War, Morality, and the Military Profession

By Malham M. Wakin | Go to book overview
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far toward solving the fundamental problem of which the paradoxes are symptoms: the apparent incompatibility of the moral principles we use to evaluate acts and agents. Perhaps this problem can be solved. Perhaps the coins of agent and act evaluation can be successfully fused. But it is not apparent how this is to be done. And I, for one, do not presently see an entirely satisfactory way out of the perplexities that the paradoxes engender.


Notes

An earlier version of this paper was presented at Stanford University. I am grateful to several people, especially Robert Marrihew Adams, Tyler Burge, Warren Quinn, and Virginia Warren, for helpful comments on previous drafts. My work was supported, in part, by a Regents' Faculty Research Fellowship from the University of California.

1.
The Strategy of Conflict ( New York: Oxford, 1960), Chapters 1-2; and Arms and Influence ( New Haven, Conn.: Yale, 1966), Chapter 2.
2.
See, e.g., Herman Kahn, On Thermonuclear War, 2d ed. ( Princeton, N.J.: University Press, 1960), p. 185; and Anthony Kenny, "Counterforce and Countervalue", in Walter Stein, ed., Nuclear Weapons:A Catholic Response ( London: Merlin Press, 1965), pp. 162-64.
3.
See, e.g., note 9, below.
4.
Robert Nozick, Anarchy, State, and Utopia ( New York: Basic Books, 1974), pp. 30/1 n; Thomas Nagel, "War and Massacre", Chapter 21 in this volume; Richard Brandt, "Utilitarianism and the Rules of War", Philosophy and Public Affairs 4, no. 2 ( Winter 1975), especially note 3.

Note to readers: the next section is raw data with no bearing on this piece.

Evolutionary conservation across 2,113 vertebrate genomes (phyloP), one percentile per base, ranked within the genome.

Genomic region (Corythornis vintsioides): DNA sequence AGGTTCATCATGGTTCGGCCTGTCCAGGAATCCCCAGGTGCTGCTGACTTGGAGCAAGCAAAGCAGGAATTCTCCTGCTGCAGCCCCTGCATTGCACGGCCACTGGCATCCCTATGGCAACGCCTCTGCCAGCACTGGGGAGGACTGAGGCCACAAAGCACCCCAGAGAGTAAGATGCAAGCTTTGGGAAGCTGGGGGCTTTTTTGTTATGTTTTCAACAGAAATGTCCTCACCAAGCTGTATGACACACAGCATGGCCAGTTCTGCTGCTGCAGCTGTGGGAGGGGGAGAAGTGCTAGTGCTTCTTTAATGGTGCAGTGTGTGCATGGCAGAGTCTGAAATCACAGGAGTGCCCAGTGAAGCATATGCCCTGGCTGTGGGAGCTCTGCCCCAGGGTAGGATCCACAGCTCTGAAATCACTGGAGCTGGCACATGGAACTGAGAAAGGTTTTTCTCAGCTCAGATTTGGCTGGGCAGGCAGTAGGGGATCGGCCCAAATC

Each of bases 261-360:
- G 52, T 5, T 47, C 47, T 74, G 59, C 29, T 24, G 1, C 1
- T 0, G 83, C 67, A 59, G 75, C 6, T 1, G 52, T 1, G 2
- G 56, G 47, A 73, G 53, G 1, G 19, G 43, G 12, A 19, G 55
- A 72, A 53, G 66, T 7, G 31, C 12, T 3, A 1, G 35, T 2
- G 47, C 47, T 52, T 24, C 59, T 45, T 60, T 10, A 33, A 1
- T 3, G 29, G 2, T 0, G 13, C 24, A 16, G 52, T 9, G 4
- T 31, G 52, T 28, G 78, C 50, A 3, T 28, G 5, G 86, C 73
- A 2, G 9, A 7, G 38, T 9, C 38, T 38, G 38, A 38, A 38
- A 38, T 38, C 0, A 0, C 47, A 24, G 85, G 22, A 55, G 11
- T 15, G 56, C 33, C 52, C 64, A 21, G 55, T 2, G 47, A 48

5.
Extensions of absolutism that would block some or all of the paradoxes include those which forbid intending to do what is wrong, deliberately making oneself less virtuous, or intentionally risking performing an inherently evil act. (An explanation of the relevant sense of 'risking performing an act' will be offered in Section IV.)
6.
I assume henceforth that, if it would be wrong to do something, the agent knows this. (The agent, discussed in Section IV, who has become corrupt may be an exception.) This keeps the discussion of the paradoxes from getting tangled up with the separate problem of whether an agent's duty is to do what is actually right, or what he believes is right.
7.
See Peter Abelard's Ethics, D. E. Luscombe, trans. ( New York. Oxford, 1971), pp. 5-37; Thomas Aquinas, Summa Theologica, 1a2ae. 18-20; Joseph Butler , "A Dissertation on the Nature of Virtue", in Five Sermons ( Indianapolis: Bobbs-Merrill, 1950), p. 83; Immanuel Kant, Foundations of the Metaphysics of Morals, first section; Jeremy Bentham, An Introduction to the Principles of Morals and Legisiation, chap. 9, secs. 13-16; Henry Sidgwick, The Methods of Ethics ( New York: Dover, 1907), pp. 60/1, 201-204; Kenny,

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